The point was made clear in the two sides’ differences over one article this afternoon, when the union asked for a system of setting special meetings with human resources to work out disciplinary issues before they turn into formal grievances. The city refused. “I have an open door policy,” Cullen said, inviting any employee to call her, speak with her, visit her whenever they need to bring issues to her attention.
“On the other side of the coin, who’s to say it won’t change down the road?” One employee around the table said.
The city, at any rate, refused to change its approach, and there was little the union could do. They moved on.
Talk turned to wages. Both sides agreed to consider a wage proposal yet to be submitted by the union. The union is looking for annual merit raises of 2 to 4 percent in addition to cost of living raises, as well as a change in how raises are calculated: currently, the city awards its cost of living increases based on each employee’s starting wage, regardless of whether that employee has been there one year or 10 years. In other words, if that employee started at $10 an hour, his or her cost of living raise increases, year after year, will be based on that $10 base rate, not on the new rate. Employees consider that unfair as the overall wage will rise very slowly. It limits their ability to “top out” in their wage scale.
“What we want to propose is that the raises are actually based on what they make, not on the lowest rate in the scale,” Burris said.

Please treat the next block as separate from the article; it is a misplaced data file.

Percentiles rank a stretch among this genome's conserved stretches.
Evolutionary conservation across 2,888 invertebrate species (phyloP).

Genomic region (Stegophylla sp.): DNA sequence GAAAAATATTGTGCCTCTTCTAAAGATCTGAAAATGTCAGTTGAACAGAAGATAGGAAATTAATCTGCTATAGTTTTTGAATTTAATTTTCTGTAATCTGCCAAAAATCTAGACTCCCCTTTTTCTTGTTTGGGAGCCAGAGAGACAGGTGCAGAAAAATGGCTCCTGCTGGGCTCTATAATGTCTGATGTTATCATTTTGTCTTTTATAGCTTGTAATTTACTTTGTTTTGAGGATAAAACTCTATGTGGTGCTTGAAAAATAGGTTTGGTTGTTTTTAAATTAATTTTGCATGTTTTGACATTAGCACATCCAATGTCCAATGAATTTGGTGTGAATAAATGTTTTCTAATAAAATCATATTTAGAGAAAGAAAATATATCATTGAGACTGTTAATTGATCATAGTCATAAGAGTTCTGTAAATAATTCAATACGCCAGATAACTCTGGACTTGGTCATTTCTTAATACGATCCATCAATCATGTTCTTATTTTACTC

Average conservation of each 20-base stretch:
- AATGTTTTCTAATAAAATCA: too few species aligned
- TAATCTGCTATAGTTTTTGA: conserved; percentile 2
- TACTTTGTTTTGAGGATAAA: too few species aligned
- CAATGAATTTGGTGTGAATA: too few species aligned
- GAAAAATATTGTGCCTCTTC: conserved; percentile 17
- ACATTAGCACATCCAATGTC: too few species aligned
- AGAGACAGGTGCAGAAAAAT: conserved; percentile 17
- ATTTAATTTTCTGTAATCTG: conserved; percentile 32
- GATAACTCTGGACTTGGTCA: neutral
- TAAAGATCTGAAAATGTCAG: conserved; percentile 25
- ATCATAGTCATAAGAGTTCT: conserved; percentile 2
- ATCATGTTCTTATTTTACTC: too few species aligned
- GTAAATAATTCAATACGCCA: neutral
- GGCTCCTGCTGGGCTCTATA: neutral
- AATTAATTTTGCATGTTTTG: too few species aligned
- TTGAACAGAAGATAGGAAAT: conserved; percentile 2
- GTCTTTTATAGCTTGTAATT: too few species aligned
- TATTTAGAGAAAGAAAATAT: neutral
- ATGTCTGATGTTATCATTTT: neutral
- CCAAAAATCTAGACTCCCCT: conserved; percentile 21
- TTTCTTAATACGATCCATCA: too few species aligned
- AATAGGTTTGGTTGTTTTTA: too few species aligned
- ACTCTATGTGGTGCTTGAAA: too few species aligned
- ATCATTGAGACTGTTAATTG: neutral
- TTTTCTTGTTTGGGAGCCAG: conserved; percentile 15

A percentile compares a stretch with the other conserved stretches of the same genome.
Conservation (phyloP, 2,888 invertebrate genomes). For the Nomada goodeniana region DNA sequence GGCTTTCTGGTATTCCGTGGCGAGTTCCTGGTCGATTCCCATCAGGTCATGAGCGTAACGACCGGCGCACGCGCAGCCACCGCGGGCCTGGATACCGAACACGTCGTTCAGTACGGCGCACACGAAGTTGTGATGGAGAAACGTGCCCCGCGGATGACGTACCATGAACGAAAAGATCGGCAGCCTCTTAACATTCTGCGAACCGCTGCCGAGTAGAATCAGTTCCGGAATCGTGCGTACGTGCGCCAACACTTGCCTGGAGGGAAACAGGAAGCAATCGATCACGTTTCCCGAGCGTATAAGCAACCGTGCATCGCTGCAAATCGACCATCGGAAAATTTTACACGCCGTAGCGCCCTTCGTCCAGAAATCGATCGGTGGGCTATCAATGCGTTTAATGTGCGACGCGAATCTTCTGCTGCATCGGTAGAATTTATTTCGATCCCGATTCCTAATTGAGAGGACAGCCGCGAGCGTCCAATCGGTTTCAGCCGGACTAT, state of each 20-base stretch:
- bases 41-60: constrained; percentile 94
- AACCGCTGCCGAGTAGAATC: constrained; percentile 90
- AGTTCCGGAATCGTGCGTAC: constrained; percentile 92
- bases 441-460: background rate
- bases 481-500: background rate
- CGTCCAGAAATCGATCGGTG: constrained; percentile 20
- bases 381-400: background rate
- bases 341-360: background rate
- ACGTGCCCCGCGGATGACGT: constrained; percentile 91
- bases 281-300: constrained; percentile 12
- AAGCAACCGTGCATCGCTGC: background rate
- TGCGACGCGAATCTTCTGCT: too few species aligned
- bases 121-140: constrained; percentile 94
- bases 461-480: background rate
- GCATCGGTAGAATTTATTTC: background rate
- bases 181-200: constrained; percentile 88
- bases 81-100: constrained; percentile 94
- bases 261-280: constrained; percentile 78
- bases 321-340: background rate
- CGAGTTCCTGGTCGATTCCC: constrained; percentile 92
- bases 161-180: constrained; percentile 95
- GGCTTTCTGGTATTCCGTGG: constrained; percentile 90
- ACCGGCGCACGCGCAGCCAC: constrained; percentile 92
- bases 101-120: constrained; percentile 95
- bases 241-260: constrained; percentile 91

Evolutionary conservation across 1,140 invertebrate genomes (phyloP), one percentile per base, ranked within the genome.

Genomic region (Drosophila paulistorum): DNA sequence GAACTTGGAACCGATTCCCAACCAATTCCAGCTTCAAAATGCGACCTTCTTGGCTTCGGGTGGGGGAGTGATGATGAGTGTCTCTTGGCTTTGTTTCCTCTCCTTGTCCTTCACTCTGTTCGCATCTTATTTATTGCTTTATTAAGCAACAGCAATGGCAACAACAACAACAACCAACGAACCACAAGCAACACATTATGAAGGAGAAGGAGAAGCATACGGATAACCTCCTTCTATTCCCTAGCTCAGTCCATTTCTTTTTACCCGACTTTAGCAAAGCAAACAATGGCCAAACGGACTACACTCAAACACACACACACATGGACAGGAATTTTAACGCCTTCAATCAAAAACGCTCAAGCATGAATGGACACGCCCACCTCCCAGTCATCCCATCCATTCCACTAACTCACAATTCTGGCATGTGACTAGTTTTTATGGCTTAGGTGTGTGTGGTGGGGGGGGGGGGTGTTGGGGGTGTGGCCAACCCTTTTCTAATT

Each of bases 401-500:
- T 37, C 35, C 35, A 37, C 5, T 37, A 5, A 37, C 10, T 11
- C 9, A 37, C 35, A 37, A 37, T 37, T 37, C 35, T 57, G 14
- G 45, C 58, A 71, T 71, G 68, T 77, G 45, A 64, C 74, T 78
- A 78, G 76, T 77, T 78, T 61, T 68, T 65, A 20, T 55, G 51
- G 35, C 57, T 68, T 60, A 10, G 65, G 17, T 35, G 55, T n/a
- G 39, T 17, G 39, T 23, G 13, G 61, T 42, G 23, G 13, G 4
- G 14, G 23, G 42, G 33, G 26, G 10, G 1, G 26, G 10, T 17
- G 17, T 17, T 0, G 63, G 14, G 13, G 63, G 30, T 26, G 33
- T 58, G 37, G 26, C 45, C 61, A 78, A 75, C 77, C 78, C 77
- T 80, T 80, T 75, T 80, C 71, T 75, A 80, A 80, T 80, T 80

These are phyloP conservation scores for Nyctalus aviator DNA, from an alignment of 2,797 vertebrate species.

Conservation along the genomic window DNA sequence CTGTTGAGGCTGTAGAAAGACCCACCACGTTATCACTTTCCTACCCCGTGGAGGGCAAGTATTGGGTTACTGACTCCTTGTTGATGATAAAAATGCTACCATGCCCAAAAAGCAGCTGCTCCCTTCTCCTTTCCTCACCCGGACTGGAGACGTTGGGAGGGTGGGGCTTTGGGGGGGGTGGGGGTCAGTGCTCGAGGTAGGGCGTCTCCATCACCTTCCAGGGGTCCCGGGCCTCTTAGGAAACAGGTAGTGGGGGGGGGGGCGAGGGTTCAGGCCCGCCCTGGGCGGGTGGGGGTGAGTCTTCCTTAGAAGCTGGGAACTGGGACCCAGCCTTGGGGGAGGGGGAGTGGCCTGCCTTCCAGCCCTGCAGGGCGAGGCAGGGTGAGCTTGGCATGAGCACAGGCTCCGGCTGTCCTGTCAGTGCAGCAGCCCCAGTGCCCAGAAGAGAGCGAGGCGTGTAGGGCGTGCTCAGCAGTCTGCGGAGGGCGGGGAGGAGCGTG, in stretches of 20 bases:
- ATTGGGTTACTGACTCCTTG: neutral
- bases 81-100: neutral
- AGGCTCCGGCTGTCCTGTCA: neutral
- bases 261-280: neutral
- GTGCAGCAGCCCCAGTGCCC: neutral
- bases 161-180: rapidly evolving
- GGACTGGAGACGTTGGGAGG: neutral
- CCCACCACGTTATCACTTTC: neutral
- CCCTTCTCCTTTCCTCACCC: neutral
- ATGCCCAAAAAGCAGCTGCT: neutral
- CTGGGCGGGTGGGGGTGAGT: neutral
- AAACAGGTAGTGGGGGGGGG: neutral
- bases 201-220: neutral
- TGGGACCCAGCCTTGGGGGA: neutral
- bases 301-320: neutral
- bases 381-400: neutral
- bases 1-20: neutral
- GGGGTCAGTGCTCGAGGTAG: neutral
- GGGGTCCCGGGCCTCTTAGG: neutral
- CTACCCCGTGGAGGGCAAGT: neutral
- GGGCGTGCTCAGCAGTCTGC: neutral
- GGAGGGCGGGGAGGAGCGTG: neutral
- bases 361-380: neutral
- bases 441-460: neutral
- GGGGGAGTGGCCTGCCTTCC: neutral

“Put it in writing,” Cullen said.
Burris had a more detailed wage proposal that included a $2,500 across the board raise for all bargaining unit employees followed by 3 percent annual raises. “And what are you basing that on? You have comparative data to show that that’s warranted?” Mandell, the attorney, asked. “Show us the data that would support us doing something different.”
No article can adequately reflect the tensions, the charges and counter-charges, the verbal chess moves—or verbal bullying—that takes place in a bargaining session: it’s the normal course for such sessions: the school board’s sessions a few years ago were even more abrasive, though the end result also reflected a board that’s been much more union-friendly, or at least union-tolerant, than the Palm Coast City Council, which tends to mirror its city manager’s disdain for unions. The council showed that favor when it sided with its manager ina contract dispute it had to arbitrate with the firefighters’ union in 2014. That decision sealed the firefighters’ first union contract with the city.
The contract the city is presenting its public works and utility workers is very similar to that firefighters’ contract, which in itself tells the tale of where the public workers’ union stands: pleas and bargaining aside, it’s ultimately at the mercy of the city’s decisions, even if it goes before the council.
That’s also why the new union is placing its hopes on the November elections, when it is working toward getting union-friendly council members elected in the three seats about to be vacated. It’s also why they joined the United Public Employees of Flagler.
The union and the city parted ways, agreeing to a subsequent bargaining session without setting a date. Though a public meeting, the city did not notice the meeting publicly, on its website, as it does all its other public meetings.
The shadiness is not unique to Palm Coast: not a single government agency in the county notices its union meetings on their websites, alongside all other public meetings, either.